Pamela Bishop: Yeah, you make an outstanding point that athletics is often the front line and people see Athletics for the University of Utah among the most that they see the university, you know. And so I think it’s great that we are infusing equity, diversity, inclusion into that work because it often is the personality that people interface most with at the university. So I think you have a great opportunity to do that. And I really like the fact that you’re talking about the intersection of, you know, a student and athlete and their, you know, their gender, their ethnicity, how all that plays into who they are — their sexual orientation — all of that. And so I think that this is a really forward-thinking of the university to have someone in your role. We often, since the athletes are sort of — Athletics is sort of the front line you get, as you will, from any on there. You know, people wonder what do you think the role is of students and student-athletes in this work of EDI?

Keith Embray: Outstanding, and you said something that I said, let me make sure and touch on this. Because, you know, Pamela, when you talked about the numerous identities that student-athletes have, I would be remiss that that is an ultimate goal moving in this position, in this new position as well, and why it also has a dual report, which is to give it that, you know, that “oomph” and to also give that thing of– is typically not a lack of resources, is typically a lack of the utilization of resources or not knowing where those resources are. So our student-athletes is a demographic, like you said, they represent everything from socioeconomics, educational backgrounds, orientation, faith, all these different things makes them more than just an athlete. So I really appreciate that you pointed that out. But that’s also a big part of one of my goals is like, are we embracing all the pieces of them, and do they know where they can go to be embraced?

That’s the student belonging piece that our AD and our deputy athletic director were adamant was included in my title as well, is about student belonging. As far as kind of the student-athlete, the athlete period we’ve seen become more and more prominent in many ways. But I am also here to give us some historical perspective as an undergraduate student in history, very proudly so here from the University of Utah.

You know, I think about the you know, the Cleveland Summit to when Muhammad Ali called his dear friend Jim Brown, and this when he refused to be admitted, to take admission into the Army and go fight. And so a lot of his peers at their time and there was a very famous picture that I showed my student-athletes and even my coaches, where many of them didn’t agree with Muhammad Ali’s stance.

But the thing that he asked was, “let me speak to my peers and explain why I’m passionate about this. And if you don’t agree with me, I still respect you. But I want to make sure that you understand why I want to do this.” So athletes have always prominently — the late Bill Russell, great Bill Russell that just passed away, you know, was arguably one of the greatest civil rights figures in advocacy as an athlete because of what he stood for and the things that he spoke up about every time there was an injustice, every time there was a wrong. And then when things happened to him, he didn’t lash out. He followed the things of Dr. King. In many ways, Arthur Ashe’s of the world. There’s a tremendous role models — Billie Jean King — for student-athletes to follow. So, yes, they have a tremendous voice, but if you look at many of those people, they had guidance. They had people that they could learn from and they had people that helped prepare them.

So, you know, once you hit “send” in our day and age, you can’t take it back. Every tweet, every post, you know, once you put it out there for the world, it’s there to consume. It’s there to deconstruct. No context may or may not be provided to what you’re saying. So I’m here to also help our student-athletes understand that, “know what you say and say what you know and use it, you’ll get in trouble.” And the other thing is to help our young people understand there should always be education, conversation, and then ultimately communication to what is it you want to do and how do you want to go about doing it. So yeah, they play a very prominent role. These are some talented, gifted young people. They have access to more information than any generation before them, we just need — We need to help guide them. My grandfather said, “there’s a huge difference,” my great grandfather, “between knowledge and wisdom.” And he told me, “knowledge is, you know, technically knowing that a tomato is a fruit and wisdom is knowing if you put tomatoes in a fruit salad, nobody’s gonna eat it.” Okay? So I’ve never forgotten that. And that’s how I will look to work with — and I’ve always worked with student-athletes. You may be very knowledgeable but unwise in application of what you know. And then when we talk about these issues of politics and race and sexual orientation, we have to really help guide them because they’re passionate. But they do have a voice. They do have thoughts. So you can’t squash it, you can’t swell it. But if you help guide it, if you help educate them, then it’s even more powerful.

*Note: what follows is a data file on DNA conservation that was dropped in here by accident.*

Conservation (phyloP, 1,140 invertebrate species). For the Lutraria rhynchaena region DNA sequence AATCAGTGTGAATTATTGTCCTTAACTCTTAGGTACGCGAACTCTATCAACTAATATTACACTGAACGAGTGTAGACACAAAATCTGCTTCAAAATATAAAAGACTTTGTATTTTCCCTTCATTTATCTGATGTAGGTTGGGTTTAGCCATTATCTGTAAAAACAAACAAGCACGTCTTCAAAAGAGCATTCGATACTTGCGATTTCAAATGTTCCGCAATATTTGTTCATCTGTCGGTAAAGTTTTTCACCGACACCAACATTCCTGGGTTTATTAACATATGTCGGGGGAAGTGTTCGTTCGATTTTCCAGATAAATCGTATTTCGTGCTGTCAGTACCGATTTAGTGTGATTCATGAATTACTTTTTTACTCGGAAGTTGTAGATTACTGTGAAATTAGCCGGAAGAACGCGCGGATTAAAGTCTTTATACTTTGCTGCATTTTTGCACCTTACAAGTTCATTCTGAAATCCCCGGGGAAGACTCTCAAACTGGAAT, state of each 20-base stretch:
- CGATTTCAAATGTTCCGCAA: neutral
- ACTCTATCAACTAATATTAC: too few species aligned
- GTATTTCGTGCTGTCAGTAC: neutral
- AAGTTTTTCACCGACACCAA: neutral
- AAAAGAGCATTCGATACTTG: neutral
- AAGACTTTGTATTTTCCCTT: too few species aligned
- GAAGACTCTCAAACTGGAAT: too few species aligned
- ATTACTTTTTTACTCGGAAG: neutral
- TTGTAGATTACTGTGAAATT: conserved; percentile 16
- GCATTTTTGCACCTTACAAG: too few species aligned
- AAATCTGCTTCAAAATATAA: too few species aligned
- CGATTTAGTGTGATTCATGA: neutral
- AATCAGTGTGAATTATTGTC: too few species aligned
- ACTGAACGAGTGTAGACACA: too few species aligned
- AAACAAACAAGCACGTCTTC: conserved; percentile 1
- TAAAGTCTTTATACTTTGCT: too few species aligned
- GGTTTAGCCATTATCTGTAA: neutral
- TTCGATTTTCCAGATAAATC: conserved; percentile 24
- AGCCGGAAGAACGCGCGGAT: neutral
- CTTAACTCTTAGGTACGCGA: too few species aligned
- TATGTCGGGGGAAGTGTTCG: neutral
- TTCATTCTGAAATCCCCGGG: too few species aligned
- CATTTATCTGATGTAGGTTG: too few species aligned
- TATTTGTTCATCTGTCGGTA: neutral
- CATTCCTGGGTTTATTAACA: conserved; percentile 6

Pamela Bishop: It’s funny, I can always count on you to have a great quote. I love that quote about the tomatoes. I’ve got to steal that. But you’re right. I mean, so many of these students, they now have such great big platforms and they can be such a great voice for this work. And to your point, they need to be guided and need to have full knowledge and wisdom about what to do.

So I’m so glad that you are in this position. I think that the university is fortunate to have this position. And again, I applaud the University of Utah. This is what we look like when we say we want to be a world leader in campus transformation through equity, diversity, and inclusion. So we may not be the most diverse campus around, but we want to be a leader and putting positions like yours in place and others that we put in place are really going to put us on the forefront of this campus transformation.

So thank you so much for your time. We look forward to all the great things that you’re going to do and the relationships that you’re going to build. And you know, everybody, please just visit our website. Keith is new, so we don’t have anything up there yet except for that he’s here and we’re glad to have him. But just, you know, visit our website from time to time and just to see. And I know we’ll be partnering with Athletics putting things up on their website, so just be mindful of that and we look forward to all the great things that will come from this role. Thank you, Keith.

Keith Embray: Thank you so much, Pamela.

EDI  Spotlight